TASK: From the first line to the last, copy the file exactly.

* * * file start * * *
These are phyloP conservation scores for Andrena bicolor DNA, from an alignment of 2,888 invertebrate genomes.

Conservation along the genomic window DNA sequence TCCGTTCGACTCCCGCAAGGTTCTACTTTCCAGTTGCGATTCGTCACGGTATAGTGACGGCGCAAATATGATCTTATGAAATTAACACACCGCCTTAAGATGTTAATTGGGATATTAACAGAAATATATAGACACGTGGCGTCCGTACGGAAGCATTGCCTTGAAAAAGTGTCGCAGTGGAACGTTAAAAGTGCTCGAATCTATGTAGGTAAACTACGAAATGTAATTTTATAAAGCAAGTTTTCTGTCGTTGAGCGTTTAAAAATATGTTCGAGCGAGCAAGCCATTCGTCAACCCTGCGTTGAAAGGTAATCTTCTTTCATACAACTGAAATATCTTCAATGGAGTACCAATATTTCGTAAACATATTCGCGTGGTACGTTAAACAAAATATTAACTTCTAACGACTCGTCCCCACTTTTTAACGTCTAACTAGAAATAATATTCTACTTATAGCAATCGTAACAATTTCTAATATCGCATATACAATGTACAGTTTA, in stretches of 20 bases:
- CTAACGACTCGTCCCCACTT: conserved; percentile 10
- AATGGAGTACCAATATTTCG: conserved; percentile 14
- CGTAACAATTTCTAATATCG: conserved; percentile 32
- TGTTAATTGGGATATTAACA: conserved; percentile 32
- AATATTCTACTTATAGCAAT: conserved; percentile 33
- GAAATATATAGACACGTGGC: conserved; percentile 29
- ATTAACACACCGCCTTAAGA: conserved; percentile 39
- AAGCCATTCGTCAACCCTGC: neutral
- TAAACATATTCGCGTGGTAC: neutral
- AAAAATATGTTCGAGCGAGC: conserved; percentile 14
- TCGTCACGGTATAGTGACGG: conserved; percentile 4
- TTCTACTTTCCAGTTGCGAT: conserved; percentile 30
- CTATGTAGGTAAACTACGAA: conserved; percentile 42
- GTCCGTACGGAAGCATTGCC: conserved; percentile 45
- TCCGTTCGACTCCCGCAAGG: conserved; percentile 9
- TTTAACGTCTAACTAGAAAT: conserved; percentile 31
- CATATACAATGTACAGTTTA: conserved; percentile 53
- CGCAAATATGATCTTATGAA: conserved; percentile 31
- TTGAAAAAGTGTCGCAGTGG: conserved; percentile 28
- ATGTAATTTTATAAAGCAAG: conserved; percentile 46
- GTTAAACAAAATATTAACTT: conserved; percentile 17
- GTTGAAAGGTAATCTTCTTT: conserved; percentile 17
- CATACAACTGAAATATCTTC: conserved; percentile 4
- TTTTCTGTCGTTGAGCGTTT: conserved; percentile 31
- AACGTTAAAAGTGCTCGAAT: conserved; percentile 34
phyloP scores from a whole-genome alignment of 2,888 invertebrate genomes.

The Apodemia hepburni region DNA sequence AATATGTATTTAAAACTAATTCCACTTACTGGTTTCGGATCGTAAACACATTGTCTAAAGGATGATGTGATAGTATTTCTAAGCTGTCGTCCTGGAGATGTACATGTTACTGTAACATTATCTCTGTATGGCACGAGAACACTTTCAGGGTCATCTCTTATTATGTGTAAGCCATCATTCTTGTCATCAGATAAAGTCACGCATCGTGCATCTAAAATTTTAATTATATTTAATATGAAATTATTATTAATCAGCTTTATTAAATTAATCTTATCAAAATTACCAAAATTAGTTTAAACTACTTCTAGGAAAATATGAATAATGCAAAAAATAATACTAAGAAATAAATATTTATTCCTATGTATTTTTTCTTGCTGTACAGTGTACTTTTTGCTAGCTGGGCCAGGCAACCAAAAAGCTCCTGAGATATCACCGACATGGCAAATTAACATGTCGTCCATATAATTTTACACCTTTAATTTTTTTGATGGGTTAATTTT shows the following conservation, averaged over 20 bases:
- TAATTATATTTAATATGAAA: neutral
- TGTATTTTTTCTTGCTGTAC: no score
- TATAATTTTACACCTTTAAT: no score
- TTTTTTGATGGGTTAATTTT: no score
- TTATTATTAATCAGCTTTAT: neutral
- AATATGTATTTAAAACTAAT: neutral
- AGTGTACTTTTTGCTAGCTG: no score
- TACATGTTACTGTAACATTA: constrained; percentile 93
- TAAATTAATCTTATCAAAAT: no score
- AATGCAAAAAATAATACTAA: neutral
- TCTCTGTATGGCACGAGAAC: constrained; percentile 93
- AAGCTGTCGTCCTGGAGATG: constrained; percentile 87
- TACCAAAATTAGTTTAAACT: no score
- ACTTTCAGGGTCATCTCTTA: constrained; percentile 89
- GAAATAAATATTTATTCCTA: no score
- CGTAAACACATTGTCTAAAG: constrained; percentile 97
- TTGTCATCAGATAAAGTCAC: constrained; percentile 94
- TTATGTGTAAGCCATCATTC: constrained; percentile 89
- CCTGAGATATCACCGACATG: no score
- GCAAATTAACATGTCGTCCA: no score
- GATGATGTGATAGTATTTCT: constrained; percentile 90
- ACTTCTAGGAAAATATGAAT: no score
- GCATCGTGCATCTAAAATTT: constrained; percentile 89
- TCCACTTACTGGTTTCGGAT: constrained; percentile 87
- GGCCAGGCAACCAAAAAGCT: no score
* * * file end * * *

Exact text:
These are phyloP conservation scores for Andrena bicolor DNA, from an alignment of 2,888 invertebrate genomes.

Conservation along the genomic window DNA sequence TCCGTTCGACTCCCGCAAGGTTCTACTTTCCAGTTGCGATTCGTCACGGTATAGTGACGGCGCAAATATGATCTTATGAAATTAACACACCGCCTTAAGATGTTAATTGGGATATTAACAGAAATATATAGACACGTGGCGTCCGTACGGAAGCATTGCCTTGAAAAAGTGTCGCAGTGGAACGTTAAAAGTGCTCGAATCTATGTAGGTAAACTACGAAATGTAATTTTATAAAGCAAGTTTTCTGTCGTTGAGCGTTTAAAAATATGTTCGAGCGAGCAAGCCATTCGTCAACCCTGCGTTGAAAGGTAATCTTCTTTCATACAACTGAAATATCTTCAATGGAGTACCAATATTTCGTAAACATATTCGCGTGGTACGTTAAACAAAATATTAACTTCTAACGACTCGTCCCCACTTTTTAACGTCTAACTAGAAATAATATTCTACTTATAGCAATCGTAACAATTTCTAATATCGCATATACAATGTACAGTTTA, in stretches of 20 bases:
- CTAACGACTCGTCCCCACTT: conserved; percentile 10
- AATGGAGTACCAATATTTCG: conserved; percentile 14
- CGTAACAATTTCTAATATCG: conserved; percentile 32
- TGTTAATTGGGATATTAACA: conserved; percentile 32
- AATATTCTACTTATAGCAAT: conserved; percentile 33
- GAAATATATAGACACGTGGC: conserved; percentile 29
- ATTAACACACCGCCTTAAGA: conserved; percentile 39
- AAGCCATTCGTCAACCCTGC: neutral
- TAAACATATTCGCGTGGTAC: neutral
- AAAAATATGTTCGAGCGAGC: conserved; percentile 14
- TCGTCACGGTATAGTGACGG: conserved; percentile 4
- TTCTACTTTCCAGTTGCGAT: conserved; percentile 30
- CTATGTAGGTAAACTACGAA: conserved; percentile 42
- GTCCGTACGGAAGCATTGCC: conserved; percentile 45
- TCCGTTCGACTCCCGCAAGG: conserved; percentile 9
- TTTAACGTCTAACTAGAAAT: conserved; percentile 31
- CATATACAATGTACAGTTTA: conserved; percentile 53
- CGCAAATATGATCTTATGAA: conserved; percentile 31
- TTGAAAAAGTGTCGCAGTGG: conserved; percentile 28
- ATGTAATTTTATAAAGCAAG: conserved; percentile 46
- GTTAAACAAAATATTAACTT: conserved; percentile 17
- GTTGAAAGGTAATCTTCTTT: conserved; percentile 17
- CATACAACTGAAATATCTTC: conserved; percentile 4
- TTTTCTGTCGTTGAGCGTTT: conserved; percentile 31
- AACGTTAAAAGTGCTCGAAT: conserved; percentile 34
phyloP scores from a whole-genome alignment of 2,888 invertebrate genomes.

The Apodemia hepburni region DNA sequence AATATGTATTTAAAACTAATTCCACTTACTGGTTTCGGATCGTAAACACATTGTCTAAAGGATGATGTGATAGTATTTCTAAGCTGTCGTCCTGGAGATGTACATGTTACTGTAACATTATCTCTGTATGGCACGAGAACACTTTCAGGGTCATCTCTTATTATGTGTAAGCCATCATTCTTGTCATCAGATAAAGTCACGCATCGTGCATCTAAAATTTTAATTATATTTAATATGAAATTATTATTAATCAGCTTTATTAAATTAATCTTATCAAAATTACCAAAATTAGTTTAAACTACTTCTAGGAAAATATGAATAATGCAAAAAATAATACTAAGAAATAAATATTTATTCCTATGTATTTTTTCTTGCTGTACAGTGTACTTTTTGCTAGCTGGGCCAGGCAACCAAAAAGCTCCTGAGATATCACCGACATGGCAAATTAACATGTCGTCCATATAATTTTACACCTTTAATTTTTTTGATGGGTTAATTTT shows the following conservation, averaged over 20 bases:
- TAATTATATTTAATATGAAA: neutral
- TGTATTTTTTCTTGCTGTAC: no score
- TATAATTTTACACCTTTAAT: no score
- TTTTTTGATGGGTTAATTTT: no score
- TTATTATTAATCAGCTTTAT: neutral
- AATATGTATTTAAAACTAAT: neutral
- AGTGTACTTTTTGCTAGCTG: no score
- TACATGTTACTGTAACATTA: constrained; percentile 93
- TAAATTAATCTTATCAAAAT: no score
- AATGCAAAAAATAATACTAA: neutral
- TCTCTGTATGGCACGAGAAC: constrained; percentile 93
- AAGCTGTCGTCCTGGAGATG: constrained; percentile 87
- TACCAAAATTAGTTTAAACT: no score
- ACTTTCAGGGTCATCTCTTA: constrained; percentile 89
- GAAATAAATATTTATTCCTA: no score
- CGTAAACACATTGTCTAAAG: constrained; percentile 97
- TTGTCATCAGATAAAGTCAC: constrained; percentile 94
- TTATGTGTAAGCCATCATTC: constrained; percentile 89
- CCTGAGATATCACCGACATG: no score
- GCAAATTAACATGTCGTCCA: no score
- GATGATGTGATAGTATTTCT: constrained; percentile 90
- ACTTCTAGGAAAATATGAAT: no score
- GCATCGTGCATCTAAAATTT: constrained; percentile 89
- TCCACTTACTGGTTTCGGAT: constrained; percentile 87
- GGCCAGGCAACCAAAAAGCT: no score